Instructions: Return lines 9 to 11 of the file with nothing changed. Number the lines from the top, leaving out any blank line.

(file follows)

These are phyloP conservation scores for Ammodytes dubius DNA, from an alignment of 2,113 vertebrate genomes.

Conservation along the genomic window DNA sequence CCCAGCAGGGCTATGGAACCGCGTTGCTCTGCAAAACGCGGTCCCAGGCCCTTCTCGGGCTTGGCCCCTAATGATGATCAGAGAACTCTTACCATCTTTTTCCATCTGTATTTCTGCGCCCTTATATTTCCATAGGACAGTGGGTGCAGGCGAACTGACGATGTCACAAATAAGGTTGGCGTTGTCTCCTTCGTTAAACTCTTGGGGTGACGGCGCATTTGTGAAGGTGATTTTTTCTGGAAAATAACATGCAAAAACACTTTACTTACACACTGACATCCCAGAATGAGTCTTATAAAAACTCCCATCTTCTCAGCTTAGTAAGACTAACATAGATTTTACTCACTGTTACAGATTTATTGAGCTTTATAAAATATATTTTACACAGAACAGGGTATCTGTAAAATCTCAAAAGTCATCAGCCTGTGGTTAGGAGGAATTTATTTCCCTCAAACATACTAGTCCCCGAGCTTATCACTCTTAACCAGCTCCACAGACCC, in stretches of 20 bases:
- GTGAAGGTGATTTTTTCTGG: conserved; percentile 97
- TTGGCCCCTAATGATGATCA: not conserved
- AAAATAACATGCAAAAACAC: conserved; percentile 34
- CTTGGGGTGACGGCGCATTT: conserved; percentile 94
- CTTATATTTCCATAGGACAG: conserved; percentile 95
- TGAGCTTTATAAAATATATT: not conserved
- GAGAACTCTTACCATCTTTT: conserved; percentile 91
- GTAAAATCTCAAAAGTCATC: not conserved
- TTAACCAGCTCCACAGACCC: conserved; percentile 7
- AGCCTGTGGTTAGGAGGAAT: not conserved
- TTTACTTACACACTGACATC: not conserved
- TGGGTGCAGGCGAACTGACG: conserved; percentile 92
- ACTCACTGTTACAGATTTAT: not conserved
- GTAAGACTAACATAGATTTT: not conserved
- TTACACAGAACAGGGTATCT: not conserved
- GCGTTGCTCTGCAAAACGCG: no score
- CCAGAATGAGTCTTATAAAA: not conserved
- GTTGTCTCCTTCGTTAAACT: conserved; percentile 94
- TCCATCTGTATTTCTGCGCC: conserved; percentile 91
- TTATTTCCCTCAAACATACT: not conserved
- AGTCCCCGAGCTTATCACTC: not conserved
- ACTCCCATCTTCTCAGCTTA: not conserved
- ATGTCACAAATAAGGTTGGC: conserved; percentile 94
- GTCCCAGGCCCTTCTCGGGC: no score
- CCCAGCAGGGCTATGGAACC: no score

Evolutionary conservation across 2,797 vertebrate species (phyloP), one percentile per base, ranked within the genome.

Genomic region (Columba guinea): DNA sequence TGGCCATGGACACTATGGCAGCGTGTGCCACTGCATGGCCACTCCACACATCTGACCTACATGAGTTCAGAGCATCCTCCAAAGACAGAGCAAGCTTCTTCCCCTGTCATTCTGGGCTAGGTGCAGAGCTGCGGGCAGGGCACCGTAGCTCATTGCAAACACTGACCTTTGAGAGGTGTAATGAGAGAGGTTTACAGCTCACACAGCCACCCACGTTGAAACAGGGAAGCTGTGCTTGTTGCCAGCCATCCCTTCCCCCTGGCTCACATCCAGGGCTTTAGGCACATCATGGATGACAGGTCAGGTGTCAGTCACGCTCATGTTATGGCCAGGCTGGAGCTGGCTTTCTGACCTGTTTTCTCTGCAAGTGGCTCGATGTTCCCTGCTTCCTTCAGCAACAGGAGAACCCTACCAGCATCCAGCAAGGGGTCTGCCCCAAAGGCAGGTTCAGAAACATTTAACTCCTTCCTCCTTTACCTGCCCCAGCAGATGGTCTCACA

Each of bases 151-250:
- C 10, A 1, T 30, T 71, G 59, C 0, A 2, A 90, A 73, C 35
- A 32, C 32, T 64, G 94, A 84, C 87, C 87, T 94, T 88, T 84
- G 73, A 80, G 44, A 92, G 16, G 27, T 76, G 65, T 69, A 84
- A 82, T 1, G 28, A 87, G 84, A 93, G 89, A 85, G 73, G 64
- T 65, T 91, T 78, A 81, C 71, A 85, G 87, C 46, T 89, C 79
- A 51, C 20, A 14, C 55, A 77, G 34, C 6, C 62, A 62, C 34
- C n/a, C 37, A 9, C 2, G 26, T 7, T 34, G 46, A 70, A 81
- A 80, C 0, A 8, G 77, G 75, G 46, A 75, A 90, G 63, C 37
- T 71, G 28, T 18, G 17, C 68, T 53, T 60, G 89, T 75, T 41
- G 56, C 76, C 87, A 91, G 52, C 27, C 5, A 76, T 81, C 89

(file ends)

- GAGAACTCTTACCATCTTTT: conserved; percentile 91
- GTAAAATCTCAAAAGTCATC: not conserved
- TTAACCAGCTCCACAGACCC: conserved; percentile 7